So, we stay at home (and stream shows to fight bordom) but most can still connect, communicate and some can work from home via computers, pads and phones (a further argument for the importance of abundant band-width, high-speed internet and wireless connections available nationwide). We may not get out to the store, or our store may be out of what we need, but many can order items online (or ask someone to help them order online), and access various distribution centers across the USA and around the world.  We may not get the exact brand or item of preference, but there is usually some alternate option, and if not, we just need to be patient until hoarders quit panicking, profiteers quit making a buck off other’s misery and items are restocked.  Another area where patience comes into play is waiting four or five days for delivery instead of a two-day or same-day one.  Some items may even take months to come due to supply chains getting disrupted with Covid limits on production and staff (pretend you live in the old west and are waiting for the ‘Wells Fargo Wagon’ to deliver your Sears catalog order).  We have been asked to adapt and to help each other while we wait for better days.  But the good news is we now have vaccines, “…that tow truck driver is on the way!”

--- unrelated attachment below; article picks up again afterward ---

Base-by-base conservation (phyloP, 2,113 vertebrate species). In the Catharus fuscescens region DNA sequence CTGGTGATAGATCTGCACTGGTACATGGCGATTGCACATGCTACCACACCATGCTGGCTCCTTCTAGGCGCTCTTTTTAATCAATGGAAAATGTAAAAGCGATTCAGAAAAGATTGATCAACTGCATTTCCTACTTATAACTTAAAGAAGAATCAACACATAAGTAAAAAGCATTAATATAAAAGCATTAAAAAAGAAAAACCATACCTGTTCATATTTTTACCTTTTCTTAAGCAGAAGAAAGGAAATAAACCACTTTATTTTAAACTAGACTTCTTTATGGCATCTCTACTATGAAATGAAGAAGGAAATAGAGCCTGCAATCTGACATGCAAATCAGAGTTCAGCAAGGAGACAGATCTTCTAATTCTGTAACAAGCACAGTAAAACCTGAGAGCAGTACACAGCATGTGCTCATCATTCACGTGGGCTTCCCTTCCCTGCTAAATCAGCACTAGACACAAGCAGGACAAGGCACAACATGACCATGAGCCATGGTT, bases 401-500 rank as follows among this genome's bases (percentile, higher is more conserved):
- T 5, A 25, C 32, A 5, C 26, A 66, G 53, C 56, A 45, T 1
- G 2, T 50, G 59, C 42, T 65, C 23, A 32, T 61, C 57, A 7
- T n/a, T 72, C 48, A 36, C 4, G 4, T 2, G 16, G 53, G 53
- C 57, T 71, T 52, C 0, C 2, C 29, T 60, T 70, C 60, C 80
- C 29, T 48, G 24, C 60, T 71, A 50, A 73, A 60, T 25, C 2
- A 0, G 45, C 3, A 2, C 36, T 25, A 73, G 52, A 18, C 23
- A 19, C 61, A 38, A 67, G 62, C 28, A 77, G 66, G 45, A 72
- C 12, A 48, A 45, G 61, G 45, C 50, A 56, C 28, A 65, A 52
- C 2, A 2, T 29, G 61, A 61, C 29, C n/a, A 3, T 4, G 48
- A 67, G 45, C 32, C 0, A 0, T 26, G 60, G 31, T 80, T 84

“The last mile is the hardest”

In 2012 Matthew Hessing wrote about his high school track days: 

When running the 800meter (1/2mile), he adopted the strategy of dividing it into four, 200-meter races.  He states surprisingly, it wasn’t the last, or fourth section that was hardest for him, but the third: